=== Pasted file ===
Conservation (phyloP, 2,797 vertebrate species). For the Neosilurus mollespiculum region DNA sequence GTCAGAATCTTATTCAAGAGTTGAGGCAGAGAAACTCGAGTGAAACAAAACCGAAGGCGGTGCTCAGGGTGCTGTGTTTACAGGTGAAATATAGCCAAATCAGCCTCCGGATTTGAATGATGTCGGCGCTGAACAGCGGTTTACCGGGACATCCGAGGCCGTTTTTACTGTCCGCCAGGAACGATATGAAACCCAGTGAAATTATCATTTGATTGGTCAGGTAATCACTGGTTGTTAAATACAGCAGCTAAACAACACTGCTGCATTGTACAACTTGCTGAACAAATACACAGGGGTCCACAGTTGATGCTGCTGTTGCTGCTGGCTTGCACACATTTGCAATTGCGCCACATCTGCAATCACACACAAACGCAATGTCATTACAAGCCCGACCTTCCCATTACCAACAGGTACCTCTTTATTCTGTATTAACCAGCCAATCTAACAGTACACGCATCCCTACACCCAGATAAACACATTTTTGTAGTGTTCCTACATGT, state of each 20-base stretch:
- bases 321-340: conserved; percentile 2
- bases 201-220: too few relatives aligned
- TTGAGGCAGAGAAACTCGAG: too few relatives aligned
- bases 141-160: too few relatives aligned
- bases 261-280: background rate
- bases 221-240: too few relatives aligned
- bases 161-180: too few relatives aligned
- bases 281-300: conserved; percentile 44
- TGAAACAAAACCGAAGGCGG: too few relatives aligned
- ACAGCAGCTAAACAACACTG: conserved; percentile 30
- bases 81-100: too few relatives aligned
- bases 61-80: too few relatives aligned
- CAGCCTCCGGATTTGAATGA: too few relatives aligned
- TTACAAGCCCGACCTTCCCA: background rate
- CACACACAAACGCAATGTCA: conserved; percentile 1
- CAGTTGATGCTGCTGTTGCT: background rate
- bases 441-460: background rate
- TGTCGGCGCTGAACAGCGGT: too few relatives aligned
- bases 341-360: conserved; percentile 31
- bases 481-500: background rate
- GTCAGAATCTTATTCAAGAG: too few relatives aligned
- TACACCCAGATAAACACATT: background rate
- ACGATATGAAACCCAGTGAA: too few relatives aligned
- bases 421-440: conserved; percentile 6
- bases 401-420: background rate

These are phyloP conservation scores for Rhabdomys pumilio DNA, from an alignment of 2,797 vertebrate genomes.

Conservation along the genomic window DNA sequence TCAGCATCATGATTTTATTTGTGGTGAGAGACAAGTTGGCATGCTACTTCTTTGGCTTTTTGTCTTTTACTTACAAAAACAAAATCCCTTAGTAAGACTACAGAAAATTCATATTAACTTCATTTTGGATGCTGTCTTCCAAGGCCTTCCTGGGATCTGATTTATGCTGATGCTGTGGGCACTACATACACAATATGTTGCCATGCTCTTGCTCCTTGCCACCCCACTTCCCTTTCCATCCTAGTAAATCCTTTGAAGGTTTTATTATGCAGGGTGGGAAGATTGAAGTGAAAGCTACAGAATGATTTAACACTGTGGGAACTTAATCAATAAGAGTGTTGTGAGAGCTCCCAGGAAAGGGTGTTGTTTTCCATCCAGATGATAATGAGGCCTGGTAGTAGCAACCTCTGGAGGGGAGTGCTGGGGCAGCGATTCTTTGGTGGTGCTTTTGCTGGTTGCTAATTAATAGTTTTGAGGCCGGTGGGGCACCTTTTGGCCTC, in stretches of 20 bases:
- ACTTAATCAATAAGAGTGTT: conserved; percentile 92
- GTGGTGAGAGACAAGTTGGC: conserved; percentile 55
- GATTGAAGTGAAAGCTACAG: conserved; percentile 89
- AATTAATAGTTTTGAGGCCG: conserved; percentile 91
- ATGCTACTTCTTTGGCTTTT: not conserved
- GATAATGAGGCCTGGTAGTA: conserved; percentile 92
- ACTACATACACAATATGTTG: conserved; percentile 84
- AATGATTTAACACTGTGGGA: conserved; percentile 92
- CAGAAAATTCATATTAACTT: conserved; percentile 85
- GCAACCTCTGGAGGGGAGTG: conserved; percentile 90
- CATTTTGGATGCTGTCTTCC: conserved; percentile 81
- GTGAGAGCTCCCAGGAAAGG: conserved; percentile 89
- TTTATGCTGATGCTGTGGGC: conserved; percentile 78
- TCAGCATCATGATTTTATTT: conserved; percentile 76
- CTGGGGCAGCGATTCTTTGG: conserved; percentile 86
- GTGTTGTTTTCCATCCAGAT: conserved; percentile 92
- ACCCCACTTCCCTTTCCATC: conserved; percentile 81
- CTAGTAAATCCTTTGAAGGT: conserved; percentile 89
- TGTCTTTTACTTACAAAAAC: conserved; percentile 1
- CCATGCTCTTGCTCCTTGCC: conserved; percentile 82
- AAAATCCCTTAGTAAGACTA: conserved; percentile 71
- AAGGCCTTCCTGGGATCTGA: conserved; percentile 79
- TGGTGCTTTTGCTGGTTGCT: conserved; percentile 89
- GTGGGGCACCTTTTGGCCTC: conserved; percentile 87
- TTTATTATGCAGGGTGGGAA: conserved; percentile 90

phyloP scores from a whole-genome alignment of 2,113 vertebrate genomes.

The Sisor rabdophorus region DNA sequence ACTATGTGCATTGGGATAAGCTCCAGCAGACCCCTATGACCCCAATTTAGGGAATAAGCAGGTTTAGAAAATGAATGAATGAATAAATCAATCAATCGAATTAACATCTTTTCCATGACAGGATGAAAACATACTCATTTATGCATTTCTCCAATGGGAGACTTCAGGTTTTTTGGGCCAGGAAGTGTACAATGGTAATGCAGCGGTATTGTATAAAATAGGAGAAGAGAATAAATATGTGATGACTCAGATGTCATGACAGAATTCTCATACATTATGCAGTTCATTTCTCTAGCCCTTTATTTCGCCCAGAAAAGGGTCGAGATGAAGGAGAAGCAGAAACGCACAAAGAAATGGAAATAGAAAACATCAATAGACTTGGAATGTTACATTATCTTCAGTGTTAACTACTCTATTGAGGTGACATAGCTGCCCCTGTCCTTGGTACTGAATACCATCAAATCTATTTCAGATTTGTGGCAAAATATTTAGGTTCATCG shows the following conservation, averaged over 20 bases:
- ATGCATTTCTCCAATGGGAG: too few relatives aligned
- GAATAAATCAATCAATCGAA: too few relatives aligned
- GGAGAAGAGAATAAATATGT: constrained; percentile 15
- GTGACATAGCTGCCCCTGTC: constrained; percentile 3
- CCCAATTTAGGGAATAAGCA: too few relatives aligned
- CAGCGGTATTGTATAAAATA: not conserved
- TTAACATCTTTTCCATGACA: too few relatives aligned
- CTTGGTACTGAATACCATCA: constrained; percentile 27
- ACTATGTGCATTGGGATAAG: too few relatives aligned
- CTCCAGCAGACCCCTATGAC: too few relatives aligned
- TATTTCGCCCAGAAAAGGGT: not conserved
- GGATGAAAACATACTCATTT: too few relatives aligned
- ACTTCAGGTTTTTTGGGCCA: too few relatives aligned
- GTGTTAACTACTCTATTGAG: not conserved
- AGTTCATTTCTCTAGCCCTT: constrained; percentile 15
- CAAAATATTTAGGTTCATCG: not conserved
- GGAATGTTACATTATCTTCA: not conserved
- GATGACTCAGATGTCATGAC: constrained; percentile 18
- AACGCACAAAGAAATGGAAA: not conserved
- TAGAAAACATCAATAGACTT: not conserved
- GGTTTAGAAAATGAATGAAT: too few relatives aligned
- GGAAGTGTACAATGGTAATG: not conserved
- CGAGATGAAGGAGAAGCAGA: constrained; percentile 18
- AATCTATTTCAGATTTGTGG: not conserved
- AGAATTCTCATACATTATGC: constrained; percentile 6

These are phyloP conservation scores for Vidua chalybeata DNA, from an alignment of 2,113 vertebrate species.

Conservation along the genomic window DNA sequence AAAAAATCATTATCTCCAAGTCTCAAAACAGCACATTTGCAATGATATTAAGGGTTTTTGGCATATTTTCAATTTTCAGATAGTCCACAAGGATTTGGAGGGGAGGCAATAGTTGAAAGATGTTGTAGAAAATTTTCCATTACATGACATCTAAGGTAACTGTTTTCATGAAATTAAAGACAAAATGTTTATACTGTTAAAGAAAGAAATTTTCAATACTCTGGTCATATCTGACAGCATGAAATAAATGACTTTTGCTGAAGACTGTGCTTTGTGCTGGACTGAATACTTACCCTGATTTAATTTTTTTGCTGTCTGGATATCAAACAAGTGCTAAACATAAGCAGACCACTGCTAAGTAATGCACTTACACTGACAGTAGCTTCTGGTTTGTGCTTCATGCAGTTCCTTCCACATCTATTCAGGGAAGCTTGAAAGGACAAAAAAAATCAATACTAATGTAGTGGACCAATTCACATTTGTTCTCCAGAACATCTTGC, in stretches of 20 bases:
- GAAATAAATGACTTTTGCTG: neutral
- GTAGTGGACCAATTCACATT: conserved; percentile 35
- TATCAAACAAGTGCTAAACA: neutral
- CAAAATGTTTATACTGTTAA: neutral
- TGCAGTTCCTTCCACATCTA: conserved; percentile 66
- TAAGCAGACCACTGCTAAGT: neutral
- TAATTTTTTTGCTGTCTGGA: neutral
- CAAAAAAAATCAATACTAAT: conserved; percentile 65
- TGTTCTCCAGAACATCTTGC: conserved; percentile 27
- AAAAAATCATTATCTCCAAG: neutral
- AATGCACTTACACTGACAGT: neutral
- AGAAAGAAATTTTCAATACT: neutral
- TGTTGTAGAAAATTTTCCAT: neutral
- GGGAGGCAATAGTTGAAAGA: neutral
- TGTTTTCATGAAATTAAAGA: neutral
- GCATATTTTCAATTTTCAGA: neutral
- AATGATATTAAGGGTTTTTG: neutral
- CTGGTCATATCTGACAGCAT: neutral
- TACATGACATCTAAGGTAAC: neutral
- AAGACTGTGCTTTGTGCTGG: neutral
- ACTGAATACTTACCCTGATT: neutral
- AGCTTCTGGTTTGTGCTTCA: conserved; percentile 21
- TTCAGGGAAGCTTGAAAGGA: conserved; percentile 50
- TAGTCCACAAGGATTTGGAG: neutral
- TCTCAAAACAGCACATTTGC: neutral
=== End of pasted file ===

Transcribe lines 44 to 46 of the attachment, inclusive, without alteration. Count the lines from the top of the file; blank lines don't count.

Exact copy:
- GTGTTGTTTTCCATCCAGAT: conserved; percentile 92
- ACCCCACTTCCCTTTCCATC: conserved; percentile 81
- CTAGTAAATCCTTTGAAGGT: conserved; percentile 89